It's mid-morning when I take a pail and head for the creek. I use the fresh spring water in two 2-gallon enamel pots on the old Kickapoo woodstove to help keep the house moist. When weather is cold, I keep the stove hotter, thus using more water. Through the month of January, 4-1/2 gallons of water boiled away each day.
On this day, the temperature was over 40 degrees, and the snow was melting fast. I found the little creek to be much larger. The water spilled its banks where it could. On a typical day, the creek moves along gently, and there are few places where I can't step across. Today the little creek is a raging torrent of rushing water. I am amazed at how clean it looks - a little dirtier than normal, but still fairly clear. I'm sure it's because it passes through undisturbed land from start to finish for its entire length (less than a mile) before joining with a larger stream at the bottom of the valley.
The water's force nearly jerked the pail out of my hand when I dipped it in the water, but I got what I needed and headed back to the house. Inside I could still hear water rushing through the creek, only 75 feet away. Mini-floods like this are common here in the Kickapoo Mountains, especially when there are hard rains. Gully washers are a common sight in small valleys throughout the Coulee region of southwest Wisconsin.
A new neighbor placed his dog house within 30 feet of a valley creek. Heavy rains in the night gathered on a downhill journey so fast that it washed away the dog house, as well as a picnic table. The dog house was never found; it no doubt went down the Kickapoo River.
The next day, I told my stunned neighbor that floods like that happen a lot. He seemed to doubt this, because he put his replacement dog house in the same place. Naturally, a week later another storm came, and another dog house was headed for the Gulf of Mexico.
When I saw my neighbor again, he told me he felt pretty silly but had learned his lesson. I told him not to take it to heart; at least the dog wasn't tied to the dog house.
These warm spring nights have been a long time in coming. I savor them by sitting out on the porch after dark, listening for new sounds. Over the rushing water in the creek, I hear the repeated soft call of a saw-whet owl.
The saw-whet owl is very small - he could fit in a coffee cup - but his calls are very persistent. From a large cedar tree above the house comes his love song: too-too-too-too-too. He sings it over and over, calling to his mate. Sure enough, she responds from the darkness up the valley. Such big hearts for such small owls, I thought. They keep their sweet courtship going all night; I even heard one of them singing several times during the day.
The past thee days have truly been a spring awakening, with sunshine and temperatures hovering around 60. For those who live in the north, 60 degrees feels like summer after the long, cold weather.
There's so much going on that it's hard to keep up with it. On Friday, a great blue heron was spotted near the river, and there were robins and bluebirds scattered about. Saturday's spring donation was the arrival of red-winged blackbirds. The males come early and stake out their territories. Their spring song is one that I've longed to hear since last summer: O-ka-leee. O-ka-leee.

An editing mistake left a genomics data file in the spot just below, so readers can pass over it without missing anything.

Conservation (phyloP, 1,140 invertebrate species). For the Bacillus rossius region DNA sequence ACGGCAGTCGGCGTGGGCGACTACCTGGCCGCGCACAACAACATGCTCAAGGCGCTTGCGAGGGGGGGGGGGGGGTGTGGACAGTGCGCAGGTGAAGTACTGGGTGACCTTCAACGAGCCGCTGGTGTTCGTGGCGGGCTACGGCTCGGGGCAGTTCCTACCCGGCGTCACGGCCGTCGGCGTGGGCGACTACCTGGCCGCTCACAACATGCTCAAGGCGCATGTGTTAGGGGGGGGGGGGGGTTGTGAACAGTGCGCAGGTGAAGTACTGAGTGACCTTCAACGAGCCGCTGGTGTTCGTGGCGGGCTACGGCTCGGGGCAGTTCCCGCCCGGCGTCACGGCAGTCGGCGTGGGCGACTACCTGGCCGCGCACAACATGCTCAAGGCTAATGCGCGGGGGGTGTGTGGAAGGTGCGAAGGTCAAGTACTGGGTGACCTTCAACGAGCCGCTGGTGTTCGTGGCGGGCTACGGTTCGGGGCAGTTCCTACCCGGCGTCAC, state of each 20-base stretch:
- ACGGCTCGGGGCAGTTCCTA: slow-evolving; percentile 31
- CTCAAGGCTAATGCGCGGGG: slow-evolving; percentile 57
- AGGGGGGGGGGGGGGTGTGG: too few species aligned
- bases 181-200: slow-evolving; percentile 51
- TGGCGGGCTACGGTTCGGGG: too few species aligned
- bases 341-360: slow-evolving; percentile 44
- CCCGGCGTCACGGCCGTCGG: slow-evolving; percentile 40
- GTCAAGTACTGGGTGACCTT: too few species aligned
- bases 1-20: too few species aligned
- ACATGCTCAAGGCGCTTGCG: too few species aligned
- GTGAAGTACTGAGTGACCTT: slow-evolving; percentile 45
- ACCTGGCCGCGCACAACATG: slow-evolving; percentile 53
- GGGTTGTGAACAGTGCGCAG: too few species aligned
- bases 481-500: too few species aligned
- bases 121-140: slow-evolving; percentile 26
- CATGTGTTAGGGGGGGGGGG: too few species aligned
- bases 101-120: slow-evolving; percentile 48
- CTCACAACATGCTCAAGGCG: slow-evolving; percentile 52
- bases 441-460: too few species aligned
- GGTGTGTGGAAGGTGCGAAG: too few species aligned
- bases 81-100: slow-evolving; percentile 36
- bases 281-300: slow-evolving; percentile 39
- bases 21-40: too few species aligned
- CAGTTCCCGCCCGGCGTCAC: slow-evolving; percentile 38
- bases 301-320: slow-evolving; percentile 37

Another early arrival was the little flycatcher who goes by the name of Phoebe. I always hear him before I see him; he is so busy calling his name that he doesn't care who hears him. It's spring, and he's in love.
The woodcock has the same affliction, as he belts out a rhythm from the alders. Strutting around on the ground beneath the pussy willows, he bows and calls to his passing mate.
Tom turkeys are also strutting their stuff. With their huge fanned tails behind them, they strut boldly around each other in a haze of pride and energy.
So much is going on so suddenly. It's like the earth is coming alive - or is she just waking up?
I saw a red-tailed hawk and a crow, each carrying a large stick as they flew over me today. The stick will be added to the nest they will raise a family in. The hawk carries his stick in his talons while the crow carries his in his beak.
This morning was hidden in a thick, heavy fog. The sun finally broke through around 9 a.m., and the spring songs of the cardinals, chickadees, titmice and house finches filled the warm morning air. At 10 a.m. came the spring call that I most long to hear: K-r-r-r-o-o-o, k-r-r-r-o-o-o! From the river bottom came the call of a single sandhill crane. He flew along north, up the river valley, calling out every few seconds. Then he set his 7-foot wings and glided down to the riverbank where he loudly announced his arrival.
The spring flood-gates have opened and there's no stopping it. Say good-bye to winter. There's no turning back; we're on our way to summer.
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